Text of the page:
She wished she could keep the dog. She had even given him a name in the time it took to reach the small road which would lead them to the nearest village, Tobber-something it was called, the road sign had broken off after the Tobber. A lot of places around here were called Tobber-something, the Tobber part spelt in a variety of ways, sometimes it was Tobar or Tober. Luce had told her it meant there was a well, most likely a holy well, somewhere nearby. The area seemed to have holy wells everywhere.
Luke, as she had named him, was thirsty and had been drinking from puddles along the way. He must be hungry as well. There was no way she’d be able to hitch a lift with him. People were particular about their cars, didn’t want dog hairs on their seats. You’d find that the ones who didn’t mind dog hairs owned dogs themselves, and the dogs were usually in the car with them which meant they didn’t have room for another one or didn’t want the mayhem of canine jealousy unfolding if another dog was allowed into the mobile territory.
She was feeling hungry and thirsty herself. She had drunk from the rainwater which had gathered in the oil drum outside the cowshed, but that was about an hour ago and she hadn’t eaten since breakfast the previous morning. Luke and Cath had walked for quite some time. He was good on the lead, so had to have an owner who had started training him and missed him.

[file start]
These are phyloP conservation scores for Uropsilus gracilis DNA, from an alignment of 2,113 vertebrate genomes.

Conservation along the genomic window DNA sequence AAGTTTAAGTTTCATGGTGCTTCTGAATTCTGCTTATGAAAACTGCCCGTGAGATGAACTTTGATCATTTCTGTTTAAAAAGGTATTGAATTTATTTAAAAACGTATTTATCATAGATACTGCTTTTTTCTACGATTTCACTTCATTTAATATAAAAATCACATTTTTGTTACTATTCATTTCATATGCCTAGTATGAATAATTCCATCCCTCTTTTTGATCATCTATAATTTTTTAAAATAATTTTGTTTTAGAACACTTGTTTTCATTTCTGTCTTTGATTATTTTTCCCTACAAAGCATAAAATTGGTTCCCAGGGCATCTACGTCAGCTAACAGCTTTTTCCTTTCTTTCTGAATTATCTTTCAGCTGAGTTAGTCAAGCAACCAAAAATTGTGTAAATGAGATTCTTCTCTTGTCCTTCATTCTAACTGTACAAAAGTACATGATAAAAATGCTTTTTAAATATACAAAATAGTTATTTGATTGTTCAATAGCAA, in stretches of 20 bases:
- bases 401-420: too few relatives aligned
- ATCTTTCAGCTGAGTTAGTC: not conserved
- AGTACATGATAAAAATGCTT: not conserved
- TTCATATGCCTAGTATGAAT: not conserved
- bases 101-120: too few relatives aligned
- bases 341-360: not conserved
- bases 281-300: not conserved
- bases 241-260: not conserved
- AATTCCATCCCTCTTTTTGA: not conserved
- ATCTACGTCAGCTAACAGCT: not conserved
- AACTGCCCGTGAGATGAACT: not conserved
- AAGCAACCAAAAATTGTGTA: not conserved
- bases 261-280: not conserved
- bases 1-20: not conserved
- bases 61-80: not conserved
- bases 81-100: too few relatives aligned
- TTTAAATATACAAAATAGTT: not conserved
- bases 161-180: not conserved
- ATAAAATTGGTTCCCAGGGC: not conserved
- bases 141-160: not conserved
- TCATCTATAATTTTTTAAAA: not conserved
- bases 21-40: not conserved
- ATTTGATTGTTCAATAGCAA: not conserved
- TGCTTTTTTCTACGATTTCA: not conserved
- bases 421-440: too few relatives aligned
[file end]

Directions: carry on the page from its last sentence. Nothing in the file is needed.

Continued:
She tied Luke onto a sign post outside the village shop. The place looked deserted and there was no one about except for an old man who shuffled along on the other side of the road, head lowered, carrying a plastic bag filled with groceries. Entering the shop she hesitated inside the door for a moment until her eyes adjusted to the dark. It was a small shop and the young girl behind the till was busy texting someone on her phone. She didn’t even look up when Cath entered.
“Could I have a plastic bag, please,” Cath asked when she lifted the items she had selected onto the counter. A bottle of still water, a small carton of milk, sliced cheddar cheese, granary bread, and for Luke a tin of dog food. The girl’s phone beeped and she returned her attention to it as soon as the transaction had been completed. This was the perfect opportunity to slip away and leave the dog tied up outside. She opened the tin of food for him and stroked his head. He sure was hungry and she walked away not allowing herself to look back for fear that she wouldn’t be able to leave him behind if she did.
(c) Ash N. Finn, 2016